The Friends of the Fairfax County Animal Shelter, including (in front row) former shelter Director Karen Diviney, then-county Supervisors Chairman Sharon Bulova, Evelyn Grieve and Michael Frey, break ground for the shelter’s tribute garden.
Photo by Bonnie Hobbs.
Friends of the Fairfax County Animal Shelter (FFCAS) – the shelter’s nonprofit, fundraising partner – ensures that animals needing lifesaving medical care beyond the shelter’s budget limitations receive it. And with the shelter opening its doors and its heart to more than 5,000 animals a year, that’s a tall order.
But by making this money available – as well as funds for animal behavior-training, parasite prevention, dental care and community outreach – the Friends help the shelter in its efforts to offer each animal the best opportunity to find a permanent, loving home. And toward that end, FFCAS recently established a tribute garden at the shelter to help raise money for the animals.
THE NEW GARDEN is at the shelter’s front entrance, and shrubs, plants and benches will also be added. But besides being an attractive addition, it’s also a special way for people to honor and remember their own pets while helping other animals get adopted.
“For years, we wanted to do something at the entrance and also give people an opportunity to make donations in honor of their pets, friends, family members, etc.,” said FFCAS President and co-founder Evelyn Grieve. “We’re very excited about this. We thank the Fairfax County Board of Supervisors and the shelter for supporting it. We’re hoping this will be a really pretty place for people to come.”
The idea is for the garden to serve as a place for visitors to rest and reflect, a thank-you for contributions and a garden for everyone to enjoy. So the community is invited to be part of a limited, commemorative opportunity by purchasing personalized, engraved bricks.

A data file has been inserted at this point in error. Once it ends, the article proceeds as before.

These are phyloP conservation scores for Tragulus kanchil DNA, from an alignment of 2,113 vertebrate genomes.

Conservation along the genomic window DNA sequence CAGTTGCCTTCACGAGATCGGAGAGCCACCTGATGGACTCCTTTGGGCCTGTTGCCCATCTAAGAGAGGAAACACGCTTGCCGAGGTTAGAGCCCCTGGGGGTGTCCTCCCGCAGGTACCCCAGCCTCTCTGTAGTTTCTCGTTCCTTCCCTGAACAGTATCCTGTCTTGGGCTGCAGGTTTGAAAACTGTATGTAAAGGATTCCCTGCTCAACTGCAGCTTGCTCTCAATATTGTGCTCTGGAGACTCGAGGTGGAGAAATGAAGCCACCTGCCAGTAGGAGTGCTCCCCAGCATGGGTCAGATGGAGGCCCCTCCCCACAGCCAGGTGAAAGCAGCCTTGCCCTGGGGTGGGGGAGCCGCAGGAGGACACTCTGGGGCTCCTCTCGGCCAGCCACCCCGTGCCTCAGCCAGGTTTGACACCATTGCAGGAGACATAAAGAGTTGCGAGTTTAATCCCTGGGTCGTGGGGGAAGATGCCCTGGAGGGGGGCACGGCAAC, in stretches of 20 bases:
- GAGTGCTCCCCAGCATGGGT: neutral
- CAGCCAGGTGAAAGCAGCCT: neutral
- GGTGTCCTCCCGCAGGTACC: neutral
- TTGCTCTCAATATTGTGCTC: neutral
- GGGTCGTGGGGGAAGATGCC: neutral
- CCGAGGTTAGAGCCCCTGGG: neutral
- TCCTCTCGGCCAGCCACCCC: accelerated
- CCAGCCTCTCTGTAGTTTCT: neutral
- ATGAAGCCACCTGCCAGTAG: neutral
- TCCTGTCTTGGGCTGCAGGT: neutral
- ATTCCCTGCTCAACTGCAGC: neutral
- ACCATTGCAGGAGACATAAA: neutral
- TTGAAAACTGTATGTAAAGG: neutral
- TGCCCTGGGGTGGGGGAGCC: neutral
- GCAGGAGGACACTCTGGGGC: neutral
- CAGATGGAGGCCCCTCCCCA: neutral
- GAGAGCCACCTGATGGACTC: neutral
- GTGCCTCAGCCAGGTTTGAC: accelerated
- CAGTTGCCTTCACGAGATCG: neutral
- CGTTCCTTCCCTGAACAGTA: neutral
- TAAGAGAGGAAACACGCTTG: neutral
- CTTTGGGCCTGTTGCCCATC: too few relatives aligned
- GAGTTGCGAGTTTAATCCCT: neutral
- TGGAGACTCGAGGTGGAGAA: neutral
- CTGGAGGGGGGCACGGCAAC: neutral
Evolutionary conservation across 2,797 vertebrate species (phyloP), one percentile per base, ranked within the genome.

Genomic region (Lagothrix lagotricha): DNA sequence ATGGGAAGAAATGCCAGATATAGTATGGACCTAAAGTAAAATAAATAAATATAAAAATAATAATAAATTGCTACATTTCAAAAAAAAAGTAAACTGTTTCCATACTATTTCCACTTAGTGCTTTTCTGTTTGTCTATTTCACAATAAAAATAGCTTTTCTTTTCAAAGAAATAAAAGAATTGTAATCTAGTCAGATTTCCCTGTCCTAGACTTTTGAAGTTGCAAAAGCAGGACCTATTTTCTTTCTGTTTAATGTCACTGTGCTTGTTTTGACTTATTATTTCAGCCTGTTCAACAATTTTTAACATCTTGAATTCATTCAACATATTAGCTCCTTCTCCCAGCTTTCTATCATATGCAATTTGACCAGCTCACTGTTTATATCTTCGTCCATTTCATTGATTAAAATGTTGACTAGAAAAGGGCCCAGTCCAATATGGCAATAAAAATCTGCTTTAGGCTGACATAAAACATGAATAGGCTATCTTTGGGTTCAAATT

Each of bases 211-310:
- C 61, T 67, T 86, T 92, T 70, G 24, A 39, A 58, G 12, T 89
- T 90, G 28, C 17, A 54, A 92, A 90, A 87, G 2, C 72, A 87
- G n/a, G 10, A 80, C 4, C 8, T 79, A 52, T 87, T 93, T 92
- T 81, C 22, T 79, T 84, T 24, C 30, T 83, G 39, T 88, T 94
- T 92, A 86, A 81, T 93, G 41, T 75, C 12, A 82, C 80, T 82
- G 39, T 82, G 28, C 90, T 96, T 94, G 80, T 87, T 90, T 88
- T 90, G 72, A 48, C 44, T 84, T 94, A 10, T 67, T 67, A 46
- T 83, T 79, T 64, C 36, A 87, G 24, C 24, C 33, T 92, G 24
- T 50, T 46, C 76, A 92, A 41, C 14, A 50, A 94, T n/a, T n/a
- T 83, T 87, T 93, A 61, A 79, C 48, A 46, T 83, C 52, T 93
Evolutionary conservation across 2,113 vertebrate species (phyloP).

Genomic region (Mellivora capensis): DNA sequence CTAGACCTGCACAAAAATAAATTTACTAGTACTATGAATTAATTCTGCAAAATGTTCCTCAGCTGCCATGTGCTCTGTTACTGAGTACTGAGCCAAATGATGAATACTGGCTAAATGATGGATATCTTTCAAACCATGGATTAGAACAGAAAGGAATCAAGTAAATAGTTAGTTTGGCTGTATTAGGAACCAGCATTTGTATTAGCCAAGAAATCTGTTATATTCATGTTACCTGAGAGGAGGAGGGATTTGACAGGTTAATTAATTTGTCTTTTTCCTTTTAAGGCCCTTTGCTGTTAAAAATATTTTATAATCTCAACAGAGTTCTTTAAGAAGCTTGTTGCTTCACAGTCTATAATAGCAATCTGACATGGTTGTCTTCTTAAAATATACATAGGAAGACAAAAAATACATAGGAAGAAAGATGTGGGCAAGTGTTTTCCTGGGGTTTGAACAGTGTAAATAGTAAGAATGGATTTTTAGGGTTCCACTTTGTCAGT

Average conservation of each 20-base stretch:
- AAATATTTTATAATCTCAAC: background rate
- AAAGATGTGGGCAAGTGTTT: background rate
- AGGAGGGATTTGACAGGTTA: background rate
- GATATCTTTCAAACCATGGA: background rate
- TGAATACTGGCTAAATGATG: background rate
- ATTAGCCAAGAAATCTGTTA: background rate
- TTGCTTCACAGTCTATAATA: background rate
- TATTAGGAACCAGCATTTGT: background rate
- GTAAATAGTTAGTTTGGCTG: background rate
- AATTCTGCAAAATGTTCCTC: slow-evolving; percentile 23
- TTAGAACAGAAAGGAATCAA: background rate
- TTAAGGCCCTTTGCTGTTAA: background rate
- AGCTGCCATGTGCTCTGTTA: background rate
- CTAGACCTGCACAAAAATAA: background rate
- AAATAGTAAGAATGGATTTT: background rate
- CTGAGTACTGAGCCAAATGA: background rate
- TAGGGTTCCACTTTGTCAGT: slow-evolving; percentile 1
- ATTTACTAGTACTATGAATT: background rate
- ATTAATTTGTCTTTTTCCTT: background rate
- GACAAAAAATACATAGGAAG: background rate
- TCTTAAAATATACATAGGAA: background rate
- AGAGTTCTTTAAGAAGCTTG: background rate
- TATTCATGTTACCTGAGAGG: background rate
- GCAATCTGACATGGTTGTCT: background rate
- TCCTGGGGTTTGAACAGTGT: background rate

The bricks may be inscribed in honor or in memory of an animal or animal lover, or with the donor’s name or the name of a family or business. Each brick is 4x8 inches; cost is $200/brick, and each has up to three lines – with 12 characters per line – available for inscription. For more information, email the Friends at firstname.lastname@example.org or go to www.ffcas.org for ordering instructions or to donate to the tribute garden.
The shelter’s logo – a dog and a cat – is replicated in bricks in the garden, and these are the bricks that will be engraved. “It brightens up the building and calls more attention to it,” said Grieve. “And since it’s also a patio with a quiet place to reflect, it’ll be a nice place for people to think about their former pets, as well as a spot where others can take photos of their newly adopted animals.”
DIGNITARIES at the garden’s groundbreaking included then-Fairfax County Board of Supervisors Chairman Sharon Bulova, former Sully District Supervisor Michael Frey and former shelter Director Karen Diviney, plus several FFCAS members and volunteers. And despite below-freezing temperatures, they were all delighted to participate.
“I’m thrilled,” said Frey, after whom the shelter is named and who’s also on the FFCAS Board. “It’s a creative way to try to raise money, and that’s our purpose. We do a lot of things that many people assume the county pays for, such as flea-and-tick treatment, dental work, behavioral training and surgeries to make the animals more adoptable.”
“And for me, it’s a continuation of my lifelong cause [to improve animals’ lives], but I realize there are limits to what the county can fund,” he continued. “So this garden provides an opportunity for us to raise money, while enabling people to have a special place to go and remember the pets and other loved ones in their lives. It’s also a nice enhancement for the shelter and a really pretty addition to the front.”